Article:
Ukraine says rebels will pay as missiles kill 23 soldiersBy By Natalia Zinets and Maria Tsvetkova10 hours ago WSJ Live In Eastern Ukraine, Heavy Fighting Kills at Least 23 In Eastern Ukraine, Heavy Fighting Kills at Least 23Army recaptures part of eastern Ukraine despite casualties
By Natalia Zinets and Maria Tsvetkova
KIEV/DONETSK Ukraine (Reuters) – Ukrainian President Petro Poroshenko vowed to „find and destroy” pro-Russian rebels who killed 23 servicemen and wounded nearly 100 in a missile attack on Friday.Poroshenko issued his angry statement following an emergency meeting of his security chiefs called in response to the early morning strike by Russian-made Grad missiles on an army motorised brigade near the border with Russia.The attack, which came as government forces seemed to be prevailing in the three-month conflict, appeared to be the deadliest on government troops since the Ukrainian military ended a unilateral ceasefire on June 30.”All those who used the Grad against the Armed Forces of Ukraine will be found and destroyed,” Poroshenko said in a statement on his website.”For every soldier’s life, the militants will pay with scores and hundreds of their own. Not a single terrorist will avoid responsibility; each will get what they deserve,” he said.View galleryUkrainian troops are pictured near Slaviansk July 11, 2014. Ukrainian President Petro Poroshenko vow …The pro-Russian separatists launched a volley of Grad missiles at 4:30 a.m. on the border post at Zelenopillya, in Ukraine’s easternmost Luhansk region, military sources said.Ukraine’s Defence Ministry said 19 servicemen were killed and the border guard service said four of its number also died. Military spokesman Vladyslav Seleznyov said on his Facebook page 93 were injured in the Grad attack.Authorities had earlier put the death toll at up to 30 but this was later scaled down to 23.Kiev blames Moscow for fanning the violence and allowing fighters and high-powered weaponry to cross the frontier from Russia to Ukraine.The attack was a big setback for the government which scored a notable victory last weekend by pushing rebels out of their stronghold in Slaviansk and forcing them back to the industrial city of Donetsk, where they have dug in.Army recaptures part of eastern Ukraine despite ca … Play VideoSeparatists have been battling government forces for three months since they set up ‘people’s republics’ in the Russian-speaking east of the country and said they want to join Russia.Poroshenko’s government has threatened a „nasty surprise” to drive rebels out of Donetsk, the region’s industrial hub with a population of 900,000, while pledging to limit civilian casualties.A WAY OUTIn Donetsk’s main railway station, people said they had been waiting in line for two hours to buy tickets to flee the city, which they feared would suffer the same destruction as Slaviansk did during fighting.Separatist leader Alexander Borodai told journalists on Thursday 70,000 residents had already left the city.View galleryUkrainian President Petro Poroshenko addresses Ukrainian troops as he visits their base in Devhenke …”We decided yesterday to leave the city and immediately got ready,” said Nadezhda Avramenko, 55, a housewife sitting on the train platform with her family.Standing in line for tickets, Irina, 55, a kindergarten teacher, said she was leaving with her family”We’re going to Crimea. We’ll return if the Donetsk People’s Republic holds out and if the monstrous Ukrainians come, then there will be no return. How can you live with them if they’re killing people,” she said.Elsewhere in the Luhansk region, four servicemen were killed when their armoured personnel vehicle detonated a mine, said military spokesman Andriy Lysenko on Friday, while another soldier was killed in the town of Karlovka in Donetsk province. Separately, at least five miners died and another five were injured when their bus came under fire from rebels, Lysenko said. The shelling of the bus forced energy and coal company DTEK, which employed the miners, to suspend operations at four mines in the economically depressed industrial province of Luhansk, Interfax news agency quoted the company as saying.DIPLOMACYThe missile attack took the gloss off the government’s Slaviansk victory and seemed likely to add a new sense of urgency to diplomatic attempts to end the worst crisis between Russia and the West since the Cold War.With an eye to Donetsk which government forces hope to recapture, German Chancellor Angela Merkel urged Poroshenko by telephone on Thursday to use a sense of proportion in actions against separatists and to protect civilians.A statement said both sides agreed that a meeting was needed of the ‘contact group’ which had met during Poroshenko’s ten-day ceasefire to prepare the way for peace talks.The chance for peace talks withered after Poroshenko called off the ceasefire on June 30 in the face of rising domestic anger over numerous ceasefire violations by the rebels.(Writing by Thomas Grove and Richard Balmforth; Editing by Giles Elgood)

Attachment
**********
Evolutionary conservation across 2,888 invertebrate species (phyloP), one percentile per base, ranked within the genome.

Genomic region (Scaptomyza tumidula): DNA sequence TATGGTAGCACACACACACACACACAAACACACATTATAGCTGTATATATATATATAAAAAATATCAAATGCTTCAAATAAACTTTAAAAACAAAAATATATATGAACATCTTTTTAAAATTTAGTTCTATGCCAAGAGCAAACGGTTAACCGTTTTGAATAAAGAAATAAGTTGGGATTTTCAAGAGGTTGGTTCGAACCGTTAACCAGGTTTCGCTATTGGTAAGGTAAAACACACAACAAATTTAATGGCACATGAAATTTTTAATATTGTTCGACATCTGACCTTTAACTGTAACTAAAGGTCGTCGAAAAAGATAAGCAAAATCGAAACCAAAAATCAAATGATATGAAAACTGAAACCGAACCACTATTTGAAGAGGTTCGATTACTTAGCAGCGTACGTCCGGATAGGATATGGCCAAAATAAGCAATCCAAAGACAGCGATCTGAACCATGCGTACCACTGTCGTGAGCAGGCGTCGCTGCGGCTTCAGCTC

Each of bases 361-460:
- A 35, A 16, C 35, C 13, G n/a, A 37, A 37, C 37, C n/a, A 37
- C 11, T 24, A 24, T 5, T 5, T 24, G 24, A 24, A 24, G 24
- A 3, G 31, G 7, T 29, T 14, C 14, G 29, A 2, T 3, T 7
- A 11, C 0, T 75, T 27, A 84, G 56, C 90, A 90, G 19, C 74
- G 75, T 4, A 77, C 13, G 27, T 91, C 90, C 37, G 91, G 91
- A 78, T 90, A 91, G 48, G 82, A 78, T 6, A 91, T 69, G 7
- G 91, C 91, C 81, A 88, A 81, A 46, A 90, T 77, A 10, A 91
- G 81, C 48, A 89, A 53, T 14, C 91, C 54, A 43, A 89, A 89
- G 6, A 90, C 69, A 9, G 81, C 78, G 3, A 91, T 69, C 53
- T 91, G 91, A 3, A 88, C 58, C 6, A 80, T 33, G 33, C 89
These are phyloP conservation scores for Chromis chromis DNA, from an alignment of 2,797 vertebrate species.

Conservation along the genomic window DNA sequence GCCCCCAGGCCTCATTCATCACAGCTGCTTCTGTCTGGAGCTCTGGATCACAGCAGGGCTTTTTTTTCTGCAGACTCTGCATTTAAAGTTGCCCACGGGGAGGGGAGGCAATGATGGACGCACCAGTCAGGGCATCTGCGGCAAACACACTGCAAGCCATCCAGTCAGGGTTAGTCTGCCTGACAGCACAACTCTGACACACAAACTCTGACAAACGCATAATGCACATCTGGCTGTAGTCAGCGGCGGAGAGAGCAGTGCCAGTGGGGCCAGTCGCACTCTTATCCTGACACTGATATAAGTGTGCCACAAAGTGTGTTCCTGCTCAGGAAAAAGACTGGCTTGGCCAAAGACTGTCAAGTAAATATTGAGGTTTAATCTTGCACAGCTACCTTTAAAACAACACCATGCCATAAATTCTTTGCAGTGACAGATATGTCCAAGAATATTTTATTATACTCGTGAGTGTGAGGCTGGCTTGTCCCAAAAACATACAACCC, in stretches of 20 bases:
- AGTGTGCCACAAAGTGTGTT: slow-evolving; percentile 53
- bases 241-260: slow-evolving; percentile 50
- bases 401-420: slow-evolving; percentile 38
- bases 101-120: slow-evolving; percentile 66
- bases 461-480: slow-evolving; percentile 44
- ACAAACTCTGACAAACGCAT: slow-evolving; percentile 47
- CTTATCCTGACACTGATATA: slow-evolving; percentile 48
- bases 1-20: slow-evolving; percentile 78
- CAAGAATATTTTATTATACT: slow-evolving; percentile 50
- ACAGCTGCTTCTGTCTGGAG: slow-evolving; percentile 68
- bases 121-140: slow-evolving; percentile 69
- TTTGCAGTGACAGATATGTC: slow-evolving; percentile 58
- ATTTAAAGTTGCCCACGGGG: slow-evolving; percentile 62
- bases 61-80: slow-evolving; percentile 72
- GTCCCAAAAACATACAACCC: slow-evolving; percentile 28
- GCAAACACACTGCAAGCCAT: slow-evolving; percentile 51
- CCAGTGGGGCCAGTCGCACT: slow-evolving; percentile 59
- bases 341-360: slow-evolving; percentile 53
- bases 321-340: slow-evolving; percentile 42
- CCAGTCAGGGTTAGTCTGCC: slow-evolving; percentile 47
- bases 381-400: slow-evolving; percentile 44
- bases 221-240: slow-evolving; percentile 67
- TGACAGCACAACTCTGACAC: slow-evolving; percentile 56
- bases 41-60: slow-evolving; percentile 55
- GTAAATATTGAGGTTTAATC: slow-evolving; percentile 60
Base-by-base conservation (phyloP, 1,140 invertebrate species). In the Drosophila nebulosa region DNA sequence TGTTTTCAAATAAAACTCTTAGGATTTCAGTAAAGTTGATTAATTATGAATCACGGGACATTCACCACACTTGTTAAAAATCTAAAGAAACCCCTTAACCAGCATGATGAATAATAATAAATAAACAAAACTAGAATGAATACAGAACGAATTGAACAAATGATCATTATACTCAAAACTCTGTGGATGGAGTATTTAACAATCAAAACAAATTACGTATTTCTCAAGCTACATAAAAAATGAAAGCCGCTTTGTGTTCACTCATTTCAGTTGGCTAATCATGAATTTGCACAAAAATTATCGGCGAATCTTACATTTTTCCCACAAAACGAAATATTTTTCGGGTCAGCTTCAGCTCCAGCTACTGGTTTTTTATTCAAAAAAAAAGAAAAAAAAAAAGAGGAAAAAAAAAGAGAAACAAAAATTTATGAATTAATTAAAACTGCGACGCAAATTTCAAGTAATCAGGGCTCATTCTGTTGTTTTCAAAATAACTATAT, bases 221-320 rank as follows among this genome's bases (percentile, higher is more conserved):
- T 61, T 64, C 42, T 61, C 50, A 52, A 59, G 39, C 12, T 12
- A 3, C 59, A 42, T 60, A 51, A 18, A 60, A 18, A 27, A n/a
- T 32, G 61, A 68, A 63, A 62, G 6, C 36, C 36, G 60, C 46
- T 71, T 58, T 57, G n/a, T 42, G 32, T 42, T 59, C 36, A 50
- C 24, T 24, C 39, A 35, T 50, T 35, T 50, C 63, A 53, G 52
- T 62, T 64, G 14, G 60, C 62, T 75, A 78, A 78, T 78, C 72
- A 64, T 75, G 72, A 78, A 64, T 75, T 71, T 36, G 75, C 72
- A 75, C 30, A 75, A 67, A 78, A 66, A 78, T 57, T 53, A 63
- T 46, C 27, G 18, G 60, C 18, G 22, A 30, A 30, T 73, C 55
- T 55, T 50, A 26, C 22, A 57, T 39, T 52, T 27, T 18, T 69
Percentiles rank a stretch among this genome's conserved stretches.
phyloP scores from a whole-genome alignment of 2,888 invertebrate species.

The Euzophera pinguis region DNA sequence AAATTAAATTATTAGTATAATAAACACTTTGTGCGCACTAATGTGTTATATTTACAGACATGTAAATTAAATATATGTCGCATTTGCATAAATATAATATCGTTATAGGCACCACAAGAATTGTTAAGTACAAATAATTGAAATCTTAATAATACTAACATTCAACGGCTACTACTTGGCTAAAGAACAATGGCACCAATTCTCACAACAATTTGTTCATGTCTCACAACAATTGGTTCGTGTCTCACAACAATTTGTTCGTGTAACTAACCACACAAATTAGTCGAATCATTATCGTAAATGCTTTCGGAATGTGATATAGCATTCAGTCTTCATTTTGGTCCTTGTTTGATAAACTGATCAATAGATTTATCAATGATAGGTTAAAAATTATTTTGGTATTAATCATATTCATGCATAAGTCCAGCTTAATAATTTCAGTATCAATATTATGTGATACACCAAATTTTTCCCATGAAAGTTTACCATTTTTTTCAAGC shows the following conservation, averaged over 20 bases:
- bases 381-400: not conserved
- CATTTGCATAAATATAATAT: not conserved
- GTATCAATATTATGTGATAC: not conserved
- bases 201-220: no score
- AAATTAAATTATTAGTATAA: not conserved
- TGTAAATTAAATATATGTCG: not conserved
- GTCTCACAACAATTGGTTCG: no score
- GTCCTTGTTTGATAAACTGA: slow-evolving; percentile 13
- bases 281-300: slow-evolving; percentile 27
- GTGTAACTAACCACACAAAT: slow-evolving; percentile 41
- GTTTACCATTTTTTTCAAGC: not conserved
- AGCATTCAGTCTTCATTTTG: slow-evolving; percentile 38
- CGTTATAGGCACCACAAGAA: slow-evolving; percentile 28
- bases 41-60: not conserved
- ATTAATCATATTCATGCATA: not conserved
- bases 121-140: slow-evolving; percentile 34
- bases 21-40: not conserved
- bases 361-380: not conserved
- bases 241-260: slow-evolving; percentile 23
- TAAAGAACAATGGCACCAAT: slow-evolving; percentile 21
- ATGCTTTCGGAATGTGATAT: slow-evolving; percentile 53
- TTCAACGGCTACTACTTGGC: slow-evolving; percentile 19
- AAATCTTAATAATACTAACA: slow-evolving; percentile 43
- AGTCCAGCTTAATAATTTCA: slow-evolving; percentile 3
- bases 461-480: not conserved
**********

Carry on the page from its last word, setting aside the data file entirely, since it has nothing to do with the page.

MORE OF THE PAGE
Report: At least 30 Ukraine troops dead in attack